Everyone is my people: Audio memoirs from seven men from the WAVE Trauma Centre

‘Everyone is my people’: Audio memoirs from seven men from the WAVE Trauma Centre
by Catherine DOYLE for Shared Future News
15 May 2014

The Theatre of Witness Programme, along with WAVE Trauma Centre, launched a new audio exhibit on 15th May at Duncairn Centre for Cultural Arts. ‘Everyone is my people’ consists of seven men’s experiences of the Troubles.

The men told their stories to Teya Sepinuck (Artistic Director, The Playhouse Theatre of Witness Programme), who then scripted narratives based on the men’s words. Jane and Padraig Coyle (journalists) then produced and mixed the accounts.

Victims’ Commissioner Kathyrn Stone addressed the audience. Praising the work, the Commissioner (who announced last month that she was leaving her post) said, “You’ll always be with me,” and that she had learned enormously from these projects.

Teya Sepinuck talked about being astonished by the “incredible poetry and beauty” of the men’s words, but did not know what to do with them at first.

Padraig Coyle described himself and his wife as ‘radio people,’ saying that audio was the best way to record the stories.

Alan McBride, whose wife was killed in the 1993 Shankill Bomb, also spoke at the event. He pointed out that the project gives an insight into people suffering from real mental trauma. Mr McBride talked about the power of grief as being about “lost life,” but also about “losing quality of life”.

This sense of dual loss also came through in some of the men’s stories. For example, ‘David’s Story’ is about the loss of both brother and self. When thinking back on his brother’s murder by paramilitaries, David said: “I’ve missed him all of my life. When he died, I died.”

The danger some of the men experienced caused them to suffer from thanatophobia (the fear of death). After being wounded in a bomb, Eugene said: “Once I was hurt, I knew I could be hurt again.” He also discussed the normality of shooting, riots and bombs; death anxiety was not an implausible dread, considering the environment around these men in the thirty years of conflict.

Another very sad theme that comes across in the men’s narratives is their lost potential. For instance, Henry said, “I had dreams — whenever I was young — of being a baker, getting married and having a family, but life took a different course.” After being shot at just 16 years of age, Henry’s life became “dark”. He was diagnosed with depression and Post-traumatic Stress Disorder (PTSD).

Many of the men still suffer from different forms of mental illnesses, showing an ongoing fallout from the conflict. ‘Brian’s Story’ begins with the sound of a helicopter and he explains: “It’s war in my bedroom every night. Happens as soon as my dreams start. Absolute war. Helicopters flying through my windows. Shootings.” Brian’s words shows how war does not end with peace, but continues with the shell-shocked survivors, who relive the violence in flashbacks and nightmares.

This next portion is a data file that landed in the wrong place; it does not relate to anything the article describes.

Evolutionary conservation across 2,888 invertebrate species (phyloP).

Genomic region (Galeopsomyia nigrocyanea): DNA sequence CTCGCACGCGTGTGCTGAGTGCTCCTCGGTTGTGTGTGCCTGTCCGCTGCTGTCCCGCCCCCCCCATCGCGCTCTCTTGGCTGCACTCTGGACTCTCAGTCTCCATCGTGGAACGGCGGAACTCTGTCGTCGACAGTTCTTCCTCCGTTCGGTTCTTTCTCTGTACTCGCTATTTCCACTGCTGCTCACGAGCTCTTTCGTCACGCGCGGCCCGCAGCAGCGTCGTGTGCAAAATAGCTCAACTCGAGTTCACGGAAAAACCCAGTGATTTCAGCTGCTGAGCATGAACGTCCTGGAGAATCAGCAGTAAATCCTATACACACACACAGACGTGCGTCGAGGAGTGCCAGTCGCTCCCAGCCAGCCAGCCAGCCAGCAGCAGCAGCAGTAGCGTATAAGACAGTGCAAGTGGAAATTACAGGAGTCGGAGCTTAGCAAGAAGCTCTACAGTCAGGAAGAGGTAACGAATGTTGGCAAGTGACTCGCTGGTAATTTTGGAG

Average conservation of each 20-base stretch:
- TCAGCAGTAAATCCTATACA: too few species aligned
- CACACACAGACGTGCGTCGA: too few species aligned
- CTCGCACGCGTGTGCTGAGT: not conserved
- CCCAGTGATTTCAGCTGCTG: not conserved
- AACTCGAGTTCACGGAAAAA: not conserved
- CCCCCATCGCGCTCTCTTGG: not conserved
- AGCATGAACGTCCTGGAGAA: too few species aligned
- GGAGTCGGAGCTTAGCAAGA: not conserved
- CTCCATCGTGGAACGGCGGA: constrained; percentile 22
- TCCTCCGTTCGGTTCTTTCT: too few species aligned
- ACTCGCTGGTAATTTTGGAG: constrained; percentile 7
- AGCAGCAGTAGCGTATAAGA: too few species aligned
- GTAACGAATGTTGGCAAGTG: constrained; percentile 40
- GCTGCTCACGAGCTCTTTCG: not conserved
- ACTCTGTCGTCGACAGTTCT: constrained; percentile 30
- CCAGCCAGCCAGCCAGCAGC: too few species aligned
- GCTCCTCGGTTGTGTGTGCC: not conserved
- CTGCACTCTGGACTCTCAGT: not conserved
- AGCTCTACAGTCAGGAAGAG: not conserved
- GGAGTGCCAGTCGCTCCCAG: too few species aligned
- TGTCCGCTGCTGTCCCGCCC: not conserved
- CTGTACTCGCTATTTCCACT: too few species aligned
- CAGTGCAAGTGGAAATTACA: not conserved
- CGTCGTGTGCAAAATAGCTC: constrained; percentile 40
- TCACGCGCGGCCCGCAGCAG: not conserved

War neurosis has caused a further divide in Northern Ireland. Michael states: “I know what it means to be a separate entity from the rest of the people,” and reflecting back, he said: “I led my life a bit apart, a bit silent, a bit alone.” Michael shows the victims’ feeling of being alienated from the rest of society, because other people cannot comprehend their pain.

‘William’s Story’ gives a glimpse into the trauma of witnessing too much. William, who attended the event, said that he could not bring himself to listen to his recording. His narration begins and ends with the same desire: “I want to forget about it. I want to forget about it. I just want to forget about the past.” While William wants to forget, his account proves that it is important for society to remember him and other victims.

The audio memoirs end with Paul, who was shot by the Ulster Freedom Fighters (UFF) six times and left in a wheelchair. This is a remarkable story for the victim’s empathy and compassion for others. While talking about the ripple effects, Paul worries for his family (who witnessed the attack) and neighbours (who had been the UFF’s intended victims), but also for the perpetrators. One of the UFF gunmen was later killed by the Irish Republican Army (IRA). Paul said: “Now his children are victims too.” Paul’s consideration for others inspired the title of the exhibit, as he says that he stands for everybody, “Everyone is my people.”

These are very important stories. The poignancy of the men’s lives and the beauty of Teya’s script, as well as the Coyles’ editing combine powerfully. Despite the relevance of the stories in peacebuilding, there were a lot of empty seats in the audience. These stories should be heard, so that we can learn from them and build a better future together:


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